Thank you to all who have served and those serving now. Happy Veteran's Day. We are thankful beyond measure for your service.
Before hiring a mover, make sure you know your rights and responsibilities! Learn to spot the red flags of moving fraud and make your next move a success by downloading a free Moving Fraud Prevention Guide. Interstate movers must comply with federal rules and regulations, which include registering with FMCSA. Search for registered movers and view their complaint histories before selecting a mover here:
During your packing before you unplug electric cords for things like computers and electronic setups, be sure to document what goes where. Snap some pictures or draw out a quick diagram. You can also mark each one by making a little flag using packing tape and writing where it goes with a sharpie. It's worth it to take the couple extra minutes during packing than to spend hours reconstructing when you arrive for set up.
This story aired last night about one homeowners' belongings that are now GONE. It's just over one minute long so please take the time to watch. We can all learn from this. Get recommendations from friends, check references, read reviews online, look at BBB ratings, as well as directly supervise the loading, transport and unloading so something like this doesn't happen to you or someone you care about.
Today is Earth Day, so here's 10 interesting facts about our Chesapeake Bay (from the Chesapeake Bay Foundation):
1. The Bay holds about 18 trillion gallons of water. That amount of water would fill more than fifty billion bathtubs to the brim.
2. Only about half of the water in the Bay comes from the ocean. The rest comes from the 64,000 square mile watershed, which extends approximately 524 miles from Cooperstown, NY to Norfolk, VA.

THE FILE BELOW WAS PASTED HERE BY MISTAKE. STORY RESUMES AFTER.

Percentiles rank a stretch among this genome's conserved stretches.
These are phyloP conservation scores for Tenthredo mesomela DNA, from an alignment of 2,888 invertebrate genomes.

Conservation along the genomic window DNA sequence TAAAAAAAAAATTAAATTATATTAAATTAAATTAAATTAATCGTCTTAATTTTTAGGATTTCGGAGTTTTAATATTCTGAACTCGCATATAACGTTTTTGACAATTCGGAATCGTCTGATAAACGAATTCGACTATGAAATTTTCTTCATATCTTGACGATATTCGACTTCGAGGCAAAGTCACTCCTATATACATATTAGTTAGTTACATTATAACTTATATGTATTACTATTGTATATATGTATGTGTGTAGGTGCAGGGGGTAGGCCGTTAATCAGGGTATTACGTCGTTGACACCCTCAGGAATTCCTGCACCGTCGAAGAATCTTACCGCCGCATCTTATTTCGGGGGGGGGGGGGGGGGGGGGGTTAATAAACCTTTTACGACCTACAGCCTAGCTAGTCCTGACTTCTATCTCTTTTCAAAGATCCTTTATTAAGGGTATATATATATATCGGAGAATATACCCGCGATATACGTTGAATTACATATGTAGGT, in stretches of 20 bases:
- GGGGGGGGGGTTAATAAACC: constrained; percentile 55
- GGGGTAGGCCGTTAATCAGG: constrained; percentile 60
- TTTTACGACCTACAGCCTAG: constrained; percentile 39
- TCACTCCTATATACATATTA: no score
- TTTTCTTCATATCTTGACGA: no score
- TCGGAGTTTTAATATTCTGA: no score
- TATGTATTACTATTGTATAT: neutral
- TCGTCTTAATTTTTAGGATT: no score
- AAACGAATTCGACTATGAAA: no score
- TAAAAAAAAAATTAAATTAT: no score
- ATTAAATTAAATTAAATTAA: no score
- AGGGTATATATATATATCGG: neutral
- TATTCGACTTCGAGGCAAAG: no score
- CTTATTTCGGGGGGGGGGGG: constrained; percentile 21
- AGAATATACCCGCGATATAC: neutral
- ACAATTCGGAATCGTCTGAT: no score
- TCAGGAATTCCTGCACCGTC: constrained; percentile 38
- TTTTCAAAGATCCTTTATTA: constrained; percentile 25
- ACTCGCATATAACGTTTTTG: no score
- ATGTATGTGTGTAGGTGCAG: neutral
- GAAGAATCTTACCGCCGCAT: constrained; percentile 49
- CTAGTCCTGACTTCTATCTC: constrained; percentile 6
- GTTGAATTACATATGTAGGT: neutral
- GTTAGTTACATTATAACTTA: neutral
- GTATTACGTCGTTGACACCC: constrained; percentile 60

3. Roughly 51 billion gallons of water enter the Bay each day from the 100,000 streams, creeks, and rivers that feed it.
4. A person 6 feet tall could wade through more than 700,000 acres of the Bay without becoming completely submerged. The deepest part of the Bay, called "The Hole" is more than 170 feet deep.
5. Every year, new parking lots, driveways, roofs, and other hardened surfaces from development convert land in the Chesapeake Bay region from great green filter to hard grey funnel. Every four years, an area of land the size of Washington, D.C. is lost.
6. Most sewer drains don’t go to the sewage plant – polluted runoff from your street runs into local waters and ultimately to the Bay. Your crabcake used to swim through that.
7. The Bay produces about 500 million pounds of seafood per year.
8. Seventy to ninety percent of all striped bass, known locally as rockfish, were spawned in the Bay.
9. The Bay's fishing industry used to harvest tens of millions of bushels of oysters. Today, harvests have fallen to less than one percent of historic levels.
10. Seventeen-million people live, work, and play in the Chesapeake Bay watershed.
[Shared on Facebook by Kent Island Online with Mary Neely.]